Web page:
Some of the nation’s top election technology companies explained to state lawmakers Thursday how they might replace Georgia’s 15-year-old electronic voting machines, which have been phased out in many states around the country.
Inside a cramped room at the state Capitol, members of the House Science and Technology Committee huddled around Michael Greenman, a sales representative with Dominion Voting. They looked over a table with computers on it, and the lawmakers tapped on approximately 3-foot touchscreen monitors and watched laser printers shoot out ballots.
Similar voting machines from two other companies, Election Systems and Software and Hart Intercivic, were also on display.
All of the systems included a paper record and the option for a touchscreen monitor that prints out an anonymous copy of the voters’ selections, which they can verify reflects their choices.
Georgia is one of five states where voting machines currently have no paper trail, and cybersecurity experts agree that exposes the system to potential doubt, hacks and glitches.
“The bottom line is you want to have that fail-safe, so that the system can be checked with an audit and, if necessary, be recounted with a physical record, and that’s provided with a paper ballot,” said Susan Greenhalgh with Verified Voting, a nonprofit, nonpartisan organization that advocates for accuracy, transparency and verifiability of elections. She presented to the committee Thursday.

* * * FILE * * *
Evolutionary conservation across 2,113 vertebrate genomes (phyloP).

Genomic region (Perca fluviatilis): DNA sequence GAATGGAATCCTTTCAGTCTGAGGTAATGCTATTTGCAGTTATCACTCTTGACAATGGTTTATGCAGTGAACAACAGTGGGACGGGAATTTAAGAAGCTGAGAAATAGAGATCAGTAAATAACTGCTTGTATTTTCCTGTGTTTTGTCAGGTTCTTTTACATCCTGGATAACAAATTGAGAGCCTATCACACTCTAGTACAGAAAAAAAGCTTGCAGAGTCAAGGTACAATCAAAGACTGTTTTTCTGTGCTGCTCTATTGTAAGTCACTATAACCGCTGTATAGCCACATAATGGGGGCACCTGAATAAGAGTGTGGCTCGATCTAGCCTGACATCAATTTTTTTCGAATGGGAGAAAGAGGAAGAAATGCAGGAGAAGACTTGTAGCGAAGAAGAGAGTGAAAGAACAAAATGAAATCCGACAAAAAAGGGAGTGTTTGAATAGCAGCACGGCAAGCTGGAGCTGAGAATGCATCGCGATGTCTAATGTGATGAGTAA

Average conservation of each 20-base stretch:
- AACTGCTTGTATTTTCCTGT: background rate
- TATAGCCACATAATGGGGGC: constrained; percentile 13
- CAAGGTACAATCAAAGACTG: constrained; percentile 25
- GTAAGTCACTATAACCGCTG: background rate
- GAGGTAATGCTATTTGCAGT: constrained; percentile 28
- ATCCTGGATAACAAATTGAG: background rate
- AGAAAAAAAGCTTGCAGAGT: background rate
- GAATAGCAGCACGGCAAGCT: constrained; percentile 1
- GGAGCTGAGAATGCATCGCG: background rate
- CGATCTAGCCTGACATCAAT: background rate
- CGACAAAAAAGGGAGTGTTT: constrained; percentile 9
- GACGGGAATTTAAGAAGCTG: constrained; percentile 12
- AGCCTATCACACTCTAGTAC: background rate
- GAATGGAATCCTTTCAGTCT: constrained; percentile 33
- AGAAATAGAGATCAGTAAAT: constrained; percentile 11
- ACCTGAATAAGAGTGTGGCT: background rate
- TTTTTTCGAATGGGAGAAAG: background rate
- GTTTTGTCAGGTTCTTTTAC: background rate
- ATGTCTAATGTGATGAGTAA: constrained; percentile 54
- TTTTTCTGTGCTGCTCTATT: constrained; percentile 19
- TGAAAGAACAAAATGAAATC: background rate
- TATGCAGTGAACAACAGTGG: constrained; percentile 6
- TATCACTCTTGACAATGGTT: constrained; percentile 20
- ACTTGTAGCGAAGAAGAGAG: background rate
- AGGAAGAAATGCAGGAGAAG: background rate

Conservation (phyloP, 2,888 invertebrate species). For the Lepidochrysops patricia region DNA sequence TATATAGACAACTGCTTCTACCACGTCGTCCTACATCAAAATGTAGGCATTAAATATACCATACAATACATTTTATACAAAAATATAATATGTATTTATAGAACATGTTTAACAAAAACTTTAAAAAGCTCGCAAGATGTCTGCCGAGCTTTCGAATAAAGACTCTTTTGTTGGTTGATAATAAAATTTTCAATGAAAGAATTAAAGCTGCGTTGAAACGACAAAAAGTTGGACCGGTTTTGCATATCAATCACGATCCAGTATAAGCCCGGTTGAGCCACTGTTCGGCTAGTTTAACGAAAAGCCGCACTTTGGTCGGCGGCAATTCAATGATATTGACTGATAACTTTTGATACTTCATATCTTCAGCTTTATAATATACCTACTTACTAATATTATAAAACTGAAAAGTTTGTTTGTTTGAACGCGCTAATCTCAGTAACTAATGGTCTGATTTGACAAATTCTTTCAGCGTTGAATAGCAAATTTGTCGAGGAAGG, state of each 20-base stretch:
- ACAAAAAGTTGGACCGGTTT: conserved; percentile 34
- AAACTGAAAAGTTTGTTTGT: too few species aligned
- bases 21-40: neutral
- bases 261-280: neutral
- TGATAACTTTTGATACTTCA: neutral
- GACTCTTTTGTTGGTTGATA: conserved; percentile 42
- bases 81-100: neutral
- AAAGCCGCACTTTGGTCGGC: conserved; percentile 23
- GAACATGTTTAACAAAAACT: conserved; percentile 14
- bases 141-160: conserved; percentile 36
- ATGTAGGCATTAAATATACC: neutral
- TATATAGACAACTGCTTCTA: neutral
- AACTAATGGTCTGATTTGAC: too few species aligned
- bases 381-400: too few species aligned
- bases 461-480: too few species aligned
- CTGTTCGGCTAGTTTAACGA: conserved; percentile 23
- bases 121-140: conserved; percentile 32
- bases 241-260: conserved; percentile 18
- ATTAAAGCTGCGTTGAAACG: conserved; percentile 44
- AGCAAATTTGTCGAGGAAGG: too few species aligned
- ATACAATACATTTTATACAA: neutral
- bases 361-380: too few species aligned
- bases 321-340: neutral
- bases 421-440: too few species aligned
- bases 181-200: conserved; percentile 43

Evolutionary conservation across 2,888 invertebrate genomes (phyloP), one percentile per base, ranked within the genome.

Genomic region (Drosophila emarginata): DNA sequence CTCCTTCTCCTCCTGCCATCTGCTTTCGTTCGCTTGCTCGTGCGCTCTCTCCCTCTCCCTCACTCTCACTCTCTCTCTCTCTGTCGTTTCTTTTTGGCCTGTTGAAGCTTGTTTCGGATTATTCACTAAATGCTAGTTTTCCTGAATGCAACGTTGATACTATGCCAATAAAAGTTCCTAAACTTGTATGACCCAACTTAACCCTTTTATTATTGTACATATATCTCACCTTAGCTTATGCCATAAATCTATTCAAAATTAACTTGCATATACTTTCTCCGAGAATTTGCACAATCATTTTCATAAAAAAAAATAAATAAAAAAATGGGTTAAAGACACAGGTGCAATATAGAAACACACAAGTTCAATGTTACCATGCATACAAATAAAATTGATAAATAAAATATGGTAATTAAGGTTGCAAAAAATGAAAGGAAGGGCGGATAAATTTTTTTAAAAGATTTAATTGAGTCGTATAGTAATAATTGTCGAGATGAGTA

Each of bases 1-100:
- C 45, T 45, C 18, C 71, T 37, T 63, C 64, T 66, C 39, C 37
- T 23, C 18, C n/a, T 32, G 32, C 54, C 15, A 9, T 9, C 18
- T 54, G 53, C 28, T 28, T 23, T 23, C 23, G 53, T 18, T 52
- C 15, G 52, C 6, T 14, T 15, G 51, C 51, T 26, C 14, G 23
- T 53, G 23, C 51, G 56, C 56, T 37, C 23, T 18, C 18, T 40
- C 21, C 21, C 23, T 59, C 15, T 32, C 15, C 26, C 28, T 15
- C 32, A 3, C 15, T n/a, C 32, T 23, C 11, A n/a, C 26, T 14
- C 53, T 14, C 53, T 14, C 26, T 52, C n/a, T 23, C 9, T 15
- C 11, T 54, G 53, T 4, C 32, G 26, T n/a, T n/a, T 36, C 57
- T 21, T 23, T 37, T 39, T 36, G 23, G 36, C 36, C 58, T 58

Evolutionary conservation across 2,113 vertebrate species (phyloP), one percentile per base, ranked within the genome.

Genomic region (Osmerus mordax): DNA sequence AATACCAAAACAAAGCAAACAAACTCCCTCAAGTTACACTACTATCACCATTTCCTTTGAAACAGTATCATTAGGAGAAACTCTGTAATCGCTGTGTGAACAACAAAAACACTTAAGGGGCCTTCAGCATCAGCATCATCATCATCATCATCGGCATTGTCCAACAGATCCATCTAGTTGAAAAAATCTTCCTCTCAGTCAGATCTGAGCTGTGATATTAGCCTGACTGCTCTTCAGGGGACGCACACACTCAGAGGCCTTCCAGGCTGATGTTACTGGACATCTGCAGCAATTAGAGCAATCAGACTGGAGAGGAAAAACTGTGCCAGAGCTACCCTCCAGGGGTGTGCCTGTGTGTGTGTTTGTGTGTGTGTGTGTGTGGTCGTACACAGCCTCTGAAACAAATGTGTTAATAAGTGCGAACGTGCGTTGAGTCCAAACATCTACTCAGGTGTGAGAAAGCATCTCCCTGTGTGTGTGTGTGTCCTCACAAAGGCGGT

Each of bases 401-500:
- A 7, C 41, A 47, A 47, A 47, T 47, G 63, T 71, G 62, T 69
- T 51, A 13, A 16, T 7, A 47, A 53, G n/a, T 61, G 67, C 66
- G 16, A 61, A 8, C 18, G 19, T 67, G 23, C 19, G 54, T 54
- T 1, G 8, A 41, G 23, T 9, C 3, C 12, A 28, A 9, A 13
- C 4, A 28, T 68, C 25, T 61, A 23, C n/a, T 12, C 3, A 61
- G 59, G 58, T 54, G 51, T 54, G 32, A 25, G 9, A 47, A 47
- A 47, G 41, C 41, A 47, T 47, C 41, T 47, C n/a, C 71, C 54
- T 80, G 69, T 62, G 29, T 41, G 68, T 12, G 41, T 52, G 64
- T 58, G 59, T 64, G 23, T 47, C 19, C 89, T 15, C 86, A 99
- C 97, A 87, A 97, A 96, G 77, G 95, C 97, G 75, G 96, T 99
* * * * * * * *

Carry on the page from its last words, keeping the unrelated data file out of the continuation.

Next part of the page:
The Georgia Secretary of State’s office recently initiated a trial run of an Election Systems and Software voting machine system in a small municipal election in Conyers. It replaced the state’s current electronic voting machines with monitors that print out a ballot for voters to review and then drop in a secure box.
But using a pencil to fill in bubbles on a regular piece of paper makes for the most secure, efficient and affordable voting system, Greenhalgh said. In that setup, an optical scanner reads and counts the ballots.
“Optical scan, by far, is the most popular voting system in the country,” Greenhalgh said.
Dominion Voting, Election Systems and Software and Hart Intercivic could sell Georgia such a system, if that’s what state lawmakers decide to do. Any significant change to the current system would require legislation — and money.
Greenman and other representatives from the companies appeared eager to show they could be flexible to accommodate what the state wants.
“You’re the policymakers. You tell us what are the rules in Georgia,” he told the House Science and Technology Committee.
Company representatives said it would take them a year or less to replace Georgia’s 27,000 voting machines used in 159 counties, depending on the complexity of the election system.